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Kenyan official urges regional blocs to finalize deal on seed trade

by Peter Mutai MOMBASA (Xinhua) -- Kenya on Wednesday urged regional economic blocs to finalize a tripartite agreement on easing cross border trade in seeds.

Hamadi Boga, principal secretary for agricultural research in the Ministry of Agriculture, Livestock, Fisheries and Irrigation, said that once the tripartite agreements are finalized, farmers across the region will have improved access to quality and certified seeds.

"The agreement should ensure that we maintain excellent seed trade and movement by protecting intellectual property alongside phytosanitary matters," said Boga at a pan African seed forum in the coastal city of Mombasa.

He urged the Common Market for Eastern and Southern Africa, Southern Africa Development Community and East African Community to act fast to help meet the continental trade agreement and food security plan.

Boga said that studies have shown that in cases where certified seeds are adopted and planted, yields increased by about one and half times hence leading to poverty reduction and transformation of livelihoods.

The official said that there is need to improve performance of the seed sector in the continent, adding that Africa’s share in the global seed trade is relatively small.

He urged African policymakers to harmonize phytosanitary measures for seed in order to facilitate their free movement across borders.

Boga called for encouraging investment in seed business in the member states, increasing access to existing varieties in the countries and stimulating the breeding and availability of improved seed varieties.

He said that all stakeholders in the seed industry must be conversant with the harmonized regulations to enhance seed trade in the regional blocs.

"Seed companies should take advantage of the harmonized seed regulations to widen and promote competitive and sustainable markets for crop seeds within their regions," said Boga.

He noted that investments in irrigation is key to boosting food production amid shocks linked to climate change.

Boga said that farmers should be encouraged to use drought tolerant and certified seeds in order to attain food security.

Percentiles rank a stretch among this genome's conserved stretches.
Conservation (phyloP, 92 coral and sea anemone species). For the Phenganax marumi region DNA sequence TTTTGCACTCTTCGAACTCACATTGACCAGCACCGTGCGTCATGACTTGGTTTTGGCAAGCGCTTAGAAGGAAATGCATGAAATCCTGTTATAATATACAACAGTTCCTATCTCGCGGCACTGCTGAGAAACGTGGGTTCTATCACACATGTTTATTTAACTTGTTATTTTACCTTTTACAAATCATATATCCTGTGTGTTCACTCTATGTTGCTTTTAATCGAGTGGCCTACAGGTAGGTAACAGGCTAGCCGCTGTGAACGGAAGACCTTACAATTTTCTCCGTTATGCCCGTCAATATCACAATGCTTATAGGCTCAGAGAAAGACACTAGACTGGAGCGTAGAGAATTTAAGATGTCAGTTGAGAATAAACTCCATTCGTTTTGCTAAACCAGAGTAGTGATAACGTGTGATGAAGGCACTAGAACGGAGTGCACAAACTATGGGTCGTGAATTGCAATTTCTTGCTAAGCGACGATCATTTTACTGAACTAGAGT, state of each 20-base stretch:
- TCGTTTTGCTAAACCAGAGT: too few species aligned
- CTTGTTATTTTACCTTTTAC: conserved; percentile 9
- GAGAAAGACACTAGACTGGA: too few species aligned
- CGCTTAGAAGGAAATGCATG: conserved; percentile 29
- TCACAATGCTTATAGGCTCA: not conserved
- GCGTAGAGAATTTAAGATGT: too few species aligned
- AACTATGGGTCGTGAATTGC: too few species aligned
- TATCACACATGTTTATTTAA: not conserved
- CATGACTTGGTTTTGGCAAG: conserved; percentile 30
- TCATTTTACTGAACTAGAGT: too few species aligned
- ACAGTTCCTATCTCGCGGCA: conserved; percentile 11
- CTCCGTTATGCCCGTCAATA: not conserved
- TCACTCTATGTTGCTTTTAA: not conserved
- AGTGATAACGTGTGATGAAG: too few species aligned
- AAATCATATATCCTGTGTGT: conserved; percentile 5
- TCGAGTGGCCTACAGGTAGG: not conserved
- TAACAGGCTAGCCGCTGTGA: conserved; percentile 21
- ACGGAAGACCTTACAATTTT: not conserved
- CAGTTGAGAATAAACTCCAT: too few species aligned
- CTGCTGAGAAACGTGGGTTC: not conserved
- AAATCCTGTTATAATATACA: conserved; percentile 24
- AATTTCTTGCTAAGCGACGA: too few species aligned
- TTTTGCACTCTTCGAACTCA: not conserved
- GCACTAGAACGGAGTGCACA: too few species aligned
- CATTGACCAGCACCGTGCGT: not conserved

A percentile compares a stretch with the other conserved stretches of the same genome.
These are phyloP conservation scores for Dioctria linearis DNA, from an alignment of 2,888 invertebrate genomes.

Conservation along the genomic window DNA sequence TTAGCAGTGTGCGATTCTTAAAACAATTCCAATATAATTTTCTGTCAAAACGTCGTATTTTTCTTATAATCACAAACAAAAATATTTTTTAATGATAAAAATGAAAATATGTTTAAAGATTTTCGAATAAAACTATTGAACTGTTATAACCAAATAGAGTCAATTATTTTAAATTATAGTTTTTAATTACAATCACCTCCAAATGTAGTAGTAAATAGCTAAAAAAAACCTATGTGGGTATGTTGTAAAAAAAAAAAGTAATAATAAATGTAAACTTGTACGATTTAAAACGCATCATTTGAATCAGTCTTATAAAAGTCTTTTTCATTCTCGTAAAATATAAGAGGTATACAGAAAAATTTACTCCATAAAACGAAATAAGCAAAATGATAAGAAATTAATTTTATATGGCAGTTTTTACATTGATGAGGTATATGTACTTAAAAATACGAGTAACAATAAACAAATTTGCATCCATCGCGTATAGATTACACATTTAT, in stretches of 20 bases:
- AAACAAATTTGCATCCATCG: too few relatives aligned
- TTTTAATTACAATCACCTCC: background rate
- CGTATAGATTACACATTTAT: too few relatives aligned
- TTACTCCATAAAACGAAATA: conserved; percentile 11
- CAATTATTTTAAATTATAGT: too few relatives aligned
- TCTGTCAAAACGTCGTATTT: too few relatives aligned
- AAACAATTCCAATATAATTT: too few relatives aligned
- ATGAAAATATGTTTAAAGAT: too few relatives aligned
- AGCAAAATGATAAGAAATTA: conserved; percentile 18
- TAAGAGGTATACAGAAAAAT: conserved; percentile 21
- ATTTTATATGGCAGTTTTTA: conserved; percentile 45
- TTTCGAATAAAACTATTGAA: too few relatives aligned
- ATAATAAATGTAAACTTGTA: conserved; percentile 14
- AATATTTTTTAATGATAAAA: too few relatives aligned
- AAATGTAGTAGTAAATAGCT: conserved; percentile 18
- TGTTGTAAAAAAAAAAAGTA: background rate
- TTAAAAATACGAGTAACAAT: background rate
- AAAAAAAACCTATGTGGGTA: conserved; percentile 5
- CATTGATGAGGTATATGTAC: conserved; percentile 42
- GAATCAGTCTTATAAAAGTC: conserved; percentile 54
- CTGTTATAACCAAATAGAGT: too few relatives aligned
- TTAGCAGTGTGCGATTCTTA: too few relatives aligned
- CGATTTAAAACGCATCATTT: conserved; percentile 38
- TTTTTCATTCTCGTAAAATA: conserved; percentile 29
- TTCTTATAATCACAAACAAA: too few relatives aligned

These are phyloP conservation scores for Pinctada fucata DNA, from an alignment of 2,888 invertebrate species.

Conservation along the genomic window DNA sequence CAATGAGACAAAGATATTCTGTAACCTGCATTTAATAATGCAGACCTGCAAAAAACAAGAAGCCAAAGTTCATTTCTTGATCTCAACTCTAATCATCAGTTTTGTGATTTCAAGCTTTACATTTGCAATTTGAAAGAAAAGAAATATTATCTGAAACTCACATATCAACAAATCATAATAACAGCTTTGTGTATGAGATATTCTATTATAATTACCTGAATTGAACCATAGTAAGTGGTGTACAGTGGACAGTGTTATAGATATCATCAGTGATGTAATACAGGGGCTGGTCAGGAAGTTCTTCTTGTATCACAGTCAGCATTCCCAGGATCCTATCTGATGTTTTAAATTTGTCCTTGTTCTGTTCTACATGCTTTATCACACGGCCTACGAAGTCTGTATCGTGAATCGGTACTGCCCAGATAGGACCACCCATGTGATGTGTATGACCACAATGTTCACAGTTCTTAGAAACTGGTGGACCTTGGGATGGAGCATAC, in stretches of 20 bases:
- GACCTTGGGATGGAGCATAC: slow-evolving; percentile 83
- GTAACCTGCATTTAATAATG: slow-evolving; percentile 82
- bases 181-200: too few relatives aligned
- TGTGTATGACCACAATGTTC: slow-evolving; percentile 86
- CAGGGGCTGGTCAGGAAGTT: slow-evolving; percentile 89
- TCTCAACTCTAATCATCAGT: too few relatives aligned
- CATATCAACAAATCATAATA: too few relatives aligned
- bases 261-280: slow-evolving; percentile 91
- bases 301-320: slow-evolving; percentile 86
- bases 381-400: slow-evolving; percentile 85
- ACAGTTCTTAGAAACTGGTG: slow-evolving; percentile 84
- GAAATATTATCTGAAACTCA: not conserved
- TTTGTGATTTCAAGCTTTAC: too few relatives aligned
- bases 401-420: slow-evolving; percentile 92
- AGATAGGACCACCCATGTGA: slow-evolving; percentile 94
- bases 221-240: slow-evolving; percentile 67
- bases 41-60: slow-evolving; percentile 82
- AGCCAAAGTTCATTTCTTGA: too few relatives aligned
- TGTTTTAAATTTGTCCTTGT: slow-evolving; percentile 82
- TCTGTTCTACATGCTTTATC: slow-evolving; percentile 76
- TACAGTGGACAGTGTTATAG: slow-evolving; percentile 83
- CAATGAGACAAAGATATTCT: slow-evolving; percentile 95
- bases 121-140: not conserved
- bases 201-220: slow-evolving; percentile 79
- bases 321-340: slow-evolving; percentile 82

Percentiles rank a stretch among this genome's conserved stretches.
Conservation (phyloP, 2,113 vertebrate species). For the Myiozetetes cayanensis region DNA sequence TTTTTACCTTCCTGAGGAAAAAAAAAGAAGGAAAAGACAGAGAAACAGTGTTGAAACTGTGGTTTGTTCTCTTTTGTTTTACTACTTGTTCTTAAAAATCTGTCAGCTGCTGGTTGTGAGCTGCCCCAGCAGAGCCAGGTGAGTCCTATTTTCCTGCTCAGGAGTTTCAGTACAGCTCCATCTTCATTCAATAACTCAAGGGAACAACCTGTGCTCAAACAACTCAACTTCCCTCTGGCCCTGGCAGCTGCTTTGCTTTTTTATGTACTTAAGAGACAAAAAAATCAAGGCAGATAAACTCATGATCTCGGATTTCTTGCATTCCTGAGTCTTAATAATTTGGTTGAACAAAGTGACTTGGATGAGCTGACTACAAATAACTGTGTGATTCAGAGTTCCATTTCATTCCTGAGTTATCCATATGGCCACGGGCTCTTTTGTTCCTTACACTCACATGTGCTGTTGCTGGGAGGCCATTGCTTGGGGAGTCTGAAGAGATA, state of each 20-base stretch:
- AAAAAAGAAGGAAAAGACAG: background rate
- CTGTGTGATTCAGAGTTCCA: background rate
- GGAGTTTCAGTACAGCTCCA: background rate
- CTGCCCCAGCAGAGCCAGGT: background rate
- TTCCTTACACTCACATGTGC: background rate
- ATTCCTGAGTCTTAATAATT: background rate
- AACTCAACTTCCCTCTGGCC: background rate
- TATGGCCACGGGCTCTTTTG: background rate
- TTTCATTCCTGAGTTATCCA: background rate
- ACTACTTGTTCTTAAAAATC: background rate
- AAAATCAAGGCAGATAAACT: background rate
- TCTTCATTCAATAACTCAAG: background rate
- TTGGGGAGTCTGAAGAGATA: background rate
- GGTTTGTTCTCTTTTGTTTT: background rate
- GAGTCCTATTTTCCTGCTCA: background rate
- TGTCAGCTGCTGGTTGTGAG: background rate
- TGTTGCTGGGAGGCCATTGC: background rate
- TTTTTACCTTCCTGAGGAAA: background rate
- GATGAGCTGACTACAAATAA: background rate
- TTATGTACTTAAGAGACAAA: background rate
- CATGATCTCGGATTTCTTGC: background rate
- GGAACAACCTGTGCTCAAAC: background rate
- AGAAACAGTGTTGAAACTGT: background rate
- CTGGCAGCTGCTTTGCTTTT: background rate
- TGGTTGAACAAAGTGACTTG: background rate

African seed firms revolutionizing outreach to small-holder farmers: study

by Naftali Mwaura NAIROBI (Xinhua) -- Indigenous seed companies in the sub-Saharan African region have proved more adept at reaching out to small-holder farmers when compared to their multinational peers, says a study launched in Nairobi on Monday.

The Access to Seeds Index 2019 study that covered east and southern African region revealed that home grown companies boosted productivity at smallholder level thanks to timely supply of certified seeds and provision of extension services.

"The index reveals that seed companies are successfully serving smallholder farmers.

"They stand out because they integrate these small-holders in their business model," said Sanne Helderman, a senior researcher with the index study that is supported by Netherlands Government and Bill & Melinda Foundation.

More than 20 seed companies in east and southern Africa were evaluated during the survey which focused on critical areas like governance, transparency, marketing, research and development, intellectual property and leadership.

Kenyan-based East African Seed Company emerged the top in the survey followed by Seed Company whose headquarters are in South Africa thanks to their large network of extension workers coupled with better understanding of local crops.

"Two African seed companies at the top of the ranking is no surprise, given their deeper understanding of the region and the challenges smallholder farmers face," Helderman said.

She urged African governments to rollout policy and legislative incentives that are key to growth of a vibrant local seed industry that is responsive to the needs of small-scale farmers.

The study revealed that Kenya and South Africa are the leading hubs of production of high quality seeds thanks to advanced infrastructure, abundance of skilled labor and a vibrant agro-processing sector.

Jitu Shah, managing director of East African Seed Company Limited, said that government-industry linkages are crucial to increasing production of hybrid seeds and eliminating hunger and malnutrition affecting small-holder farmers in Africa.

"The private sector can support government funded research on improved varieties that our small-holder farmers require to achieve food security and become resilient to climate change," said Shah.

He said that state funded breeding programs should in the near future focus on tubers, vegetables and orphaned crops as opposed to maize in order to achieve food security and expand revenue streams for African smallholders.



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